Justin Thomas: 20:1. Given he's the #2 golfer in the world, shouldn't he be ranked even higher?

Tommy Fleetwood: 20:1. A quiet sort of guy that doesn't attract much attention, but he's definitely got game. But ranking him on the same level as Justin Thomas is quite a stretch.

Brooks Koepka: 20:1. Another low profile guy, but he IS the back-to-back US Open winner. How will this translate to Carnoustie? Probably not very well.

Jon Rahm: 20:1. A solid choice, given the Spaniard's only 23 years old and already ranked #3 in the world. Look out for him in the future.

Jason Day, Tiger Woods, and Henrik Stenson: 25:1.

This is where it gets ridiculous. Both Aussie Day and Swede Stenson have been much more accomplished in recent years than Woods -- which isn't saying much.

Patrick Reed: 30:1. Want truly ridiculous? The reigning Masters champion supposedly has a lesser shot at this major than Eldrick? The same guy that hasn't won a major in over a decade? Say WHAT?

Well OK. Time for some personal wagering. Normally, I'm not much of a betting man anymore, though I used to be. And I hung with some folks, guys and gals both, that were quite astute in such matters. No fools, they. We used to wager internally all the time. Ya win some, ya lose some, and though I never added it all up over the years, I'm pretty sure they collectively (no pun intended) got the best of me.

I sought a few of them out earlier today and made them an offer. I had a C-note that said Eldrick Tont Woods wouldn't even make the cut at this year's Open.

Figured I'd get a few takers.

But quite to my surprise -- not a one of them bit. They all think Tiger's washed up as well. According to them, only his legions of hard-core lemmings, and of course the ever-fawning media, still think he's a force, or ever will be one in golfing again.

So either I missed out on a windfall, or avoided getting taken to the cleaners one more time.

They'll be teeing it up in Scotland just a few hours from now.

We shall see indeed.

I'll be paying particular attention to the cut on Friday.

Eldrick actually winning the thing? Not a chance. Get outta here.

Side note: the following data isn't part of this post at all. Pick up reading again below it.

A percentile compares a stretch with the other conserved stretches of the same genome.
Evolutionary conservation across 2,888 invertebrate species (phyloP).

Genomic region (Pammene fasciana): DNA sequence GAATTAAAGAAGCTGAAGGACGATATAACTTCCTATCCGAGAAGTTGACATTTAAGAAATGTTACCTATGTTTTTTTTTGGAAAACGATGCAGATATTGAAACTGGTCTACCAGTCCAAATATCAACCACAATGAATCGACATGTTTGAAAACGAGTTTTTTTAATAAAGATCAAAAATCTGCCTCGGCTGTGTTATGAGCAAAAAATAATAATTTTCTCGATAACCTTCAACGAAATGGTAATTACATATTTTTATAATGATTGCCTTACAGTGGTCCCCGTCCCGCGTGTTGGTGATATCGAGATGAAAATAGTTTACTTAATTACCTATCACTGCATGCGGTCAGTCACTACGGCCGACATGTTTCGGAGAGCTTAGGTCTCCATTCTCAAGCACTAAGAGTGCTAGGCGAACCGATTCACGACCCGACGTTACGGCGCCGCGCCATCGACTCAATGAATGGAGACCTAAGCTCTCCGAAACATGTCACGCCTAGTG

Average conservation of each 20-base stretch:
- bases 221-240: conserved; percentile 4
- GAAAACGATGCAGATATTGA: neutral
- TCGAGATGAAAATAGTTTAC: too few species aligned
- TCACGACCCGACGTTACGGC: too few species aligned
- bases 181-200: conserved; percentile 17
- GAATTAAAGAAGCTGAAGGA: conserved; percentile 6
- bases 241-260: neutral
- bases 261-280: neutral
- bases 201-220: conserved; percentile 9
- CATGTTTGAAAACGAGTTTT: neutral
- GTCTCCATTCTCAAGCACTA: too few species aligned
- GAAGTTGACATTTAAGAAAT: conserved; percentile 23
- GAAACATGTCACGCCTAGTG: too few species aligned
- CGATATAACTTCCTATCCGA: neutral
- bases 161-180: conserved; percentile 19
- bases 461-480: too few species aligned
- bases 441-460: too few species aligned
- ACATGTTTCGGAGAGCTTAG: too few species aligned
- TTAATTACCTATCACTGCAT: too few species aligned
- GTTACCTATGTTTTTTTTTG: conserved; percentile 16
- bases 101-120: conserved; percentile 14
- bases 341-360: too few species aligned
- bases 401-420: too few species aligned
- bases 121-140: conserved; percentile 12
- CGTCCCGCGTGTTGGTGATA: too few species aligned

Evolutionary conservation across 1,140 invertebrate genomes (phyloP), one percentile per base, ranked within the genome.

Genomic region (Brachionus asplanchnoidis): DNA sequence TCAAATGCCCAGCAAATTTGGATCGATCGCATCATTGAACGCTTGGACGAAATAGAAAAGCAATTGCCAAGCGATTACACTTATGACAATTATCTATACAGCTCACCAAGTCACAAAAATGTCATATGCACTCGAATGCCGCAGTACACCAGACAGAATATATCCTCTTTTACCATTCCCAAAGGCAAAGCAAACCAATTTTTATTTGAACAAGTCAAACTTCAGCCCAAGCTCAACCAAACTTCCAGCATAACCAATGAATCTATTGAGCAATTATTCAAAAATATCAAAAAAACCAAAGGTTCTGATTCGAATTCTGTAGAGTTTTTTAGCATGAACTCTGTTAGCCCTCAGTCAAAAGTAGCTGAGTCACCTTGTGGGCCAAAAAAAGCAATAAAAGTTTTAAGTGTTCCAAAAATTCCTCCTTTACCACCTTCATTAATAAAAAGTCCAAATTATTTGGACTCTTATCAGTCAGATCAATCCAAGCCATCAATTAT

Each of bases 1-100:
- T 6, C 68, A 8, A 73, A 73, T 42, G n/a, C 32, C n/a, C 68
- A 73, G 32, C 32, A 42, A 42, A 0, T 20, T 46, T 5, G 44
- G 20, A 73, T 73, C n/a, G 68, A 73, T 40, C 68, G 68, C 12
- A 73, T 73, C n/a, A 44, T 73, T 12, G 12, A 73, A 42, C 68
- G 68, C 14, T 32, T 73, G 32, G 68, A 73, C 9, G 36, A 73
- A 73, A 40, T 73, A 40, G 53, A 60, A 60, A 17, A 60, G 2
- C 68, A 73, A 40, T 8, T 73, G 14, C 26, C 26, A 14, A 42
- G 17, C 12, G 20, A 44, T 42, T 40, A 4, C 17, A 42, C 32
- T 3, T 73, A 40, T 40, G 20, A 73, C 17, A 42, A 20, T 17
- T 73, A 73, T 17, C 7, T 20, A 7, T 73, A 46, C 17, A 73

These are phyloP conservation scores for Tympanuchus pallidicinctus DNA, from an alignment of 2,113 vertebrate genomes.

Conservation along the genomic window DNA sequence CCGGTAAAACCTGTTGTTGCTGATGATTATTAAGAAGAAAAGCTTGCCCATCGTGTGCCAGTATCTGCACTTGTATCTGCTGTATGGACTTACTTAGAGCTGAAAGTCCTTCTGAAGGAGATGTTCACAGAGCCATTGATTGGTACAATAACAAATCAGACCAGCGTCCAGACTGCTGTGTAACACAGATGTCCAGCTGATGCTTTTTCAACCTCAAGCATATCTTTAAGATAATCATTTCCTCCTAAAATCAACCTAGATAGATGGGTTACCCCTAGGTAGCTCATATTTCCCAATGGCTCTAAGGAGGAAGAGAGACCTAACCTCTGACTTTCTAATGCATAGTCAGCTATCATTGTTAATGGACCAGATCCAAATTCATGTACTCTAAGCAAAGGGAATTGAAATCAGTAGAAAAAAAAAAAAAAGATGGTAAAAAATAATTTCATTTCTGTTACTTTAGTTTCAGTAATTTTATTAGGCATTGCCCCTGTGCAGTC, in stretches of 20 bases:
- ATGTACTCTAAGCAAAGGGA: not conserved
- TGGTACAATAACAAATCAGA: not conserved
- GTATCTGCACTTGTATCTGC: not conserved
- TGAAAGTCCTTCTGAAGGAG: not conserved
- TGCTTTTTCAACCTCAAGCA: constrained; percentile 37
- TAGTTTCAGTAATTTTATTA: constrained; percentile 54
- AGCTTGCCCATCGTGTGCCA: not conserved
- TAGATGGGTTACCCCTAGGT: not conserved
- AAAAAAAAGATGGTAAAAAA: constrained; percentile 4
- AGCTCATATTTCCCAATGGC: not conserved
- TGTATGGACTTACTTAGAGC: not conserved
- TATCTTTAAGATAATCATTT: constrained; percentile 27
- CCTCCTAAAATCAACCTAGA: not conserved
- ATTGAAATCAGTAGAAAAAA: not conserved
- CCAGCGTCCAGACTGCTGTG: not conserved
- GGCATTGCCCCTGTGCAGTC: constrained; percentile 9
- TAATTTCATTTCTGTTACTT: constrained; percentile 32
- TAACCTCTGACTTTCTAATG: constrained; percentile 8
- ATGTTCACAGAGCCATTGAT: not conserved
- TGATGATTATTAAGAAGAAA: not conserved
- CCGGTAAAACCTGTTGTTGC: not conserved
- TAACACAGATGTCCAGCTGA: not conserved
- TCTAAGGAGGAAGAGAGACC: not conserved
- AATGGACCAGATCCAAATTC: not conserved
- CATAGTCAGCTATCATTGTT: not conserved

I'm still trying to figure out how the oddsmakers have a guy not ranked in the top 100 in the world as a better shot to win this tournament than all those that actually are?

Even Phil Mickelson. He comes in at 50:1 odds.

They're trying to tell us Tiger is twice as likely to win this Open as Lefty?

Not buying that either.

So here's the deal. Dear Tiger has definitely been "cherry-picking" his tournaments of late. And he's taken the last month off just to prepare for the year's Open.

Now's his big chance to shine again.

And I think he's going to crash and burn. The young guns are going to eat this dude alive, if the course itself doesn't.




Monday, July 16, 2018

The great home run deception

If you've just about had your fill of politicians lying to you on various fronts, it probably won't come as good news that Major League Baseball has been pulling the wool over your eyes for decades as well. In other words, you been conned.

Right now the annual Home Run Derby is taking place on the eve of the All-Star Game. That's great. See the sluggers hitting ball after ball of batting practice pitches into the seats. Quite the show for those so inclined.

But also see the deception that continues to be perpetrated upon you.

These days, the announcers will come up with all sorts of superlatives. "Moon" or "monster" shot for any ball traveling over 400 feet. Over 440 will get them hyperventilating. What comes after moon or monster? It simply isn't so. Never has been.

In days of old, Tiger stadium's center field wall was 440 feet from home plate. A fly ball hit, say, 420, wasn't a moon shot. Not even a home run. Just a long out.

The old Yankee Stadium featured a whopping distance of 465 feet from home plate. The longest home run hit to date this year wouldn't been a home run if hit in that direction back in the day. Maybe an out, or maybe a double, if the left or center fielder couldn't catch up to it. But definitely not a home run.

Here's a question. How come no Major League player in recent years seems capable of hitting a ball 500 feet or more? What would the announcers call that? A deep space probe?

After all, back in the 1960s, a chubby little first baseman named Norm Cash of the Detroit Tigers supposedly hit several balls well over 500 feet. Clean out of Tiger Stadium over the right field wall. And he wasn't the only one. Several other players around the league did the same in those times.

Nowadays, players have custom made bats, the balls themselves are supposedly "juiced", the pitchers are throwing as hard as ever, maybe harder, and still no 500 foot home runs. How can that be?

Back in 1971, Reggie Jackson hit a ball high into the light tower in right center field of the same Tiger Stadium. If Cash's homers were somewhere around 500-525 feet, as advertised at the time, surely that one had to be at least 550, or more.

Legend has it that the longer homer ever hit belonged to one Mickey Mantle. Some 585 feet. If that were done today, the same announcers would faint dead away. But that's not going to happen.

Why? Because nowadays sophisticated technology exists to determine, within a foot or so, exactly how long any home run actually is. Much like the yardage on any PGA golf hole is lasered and computed from all angles and distances.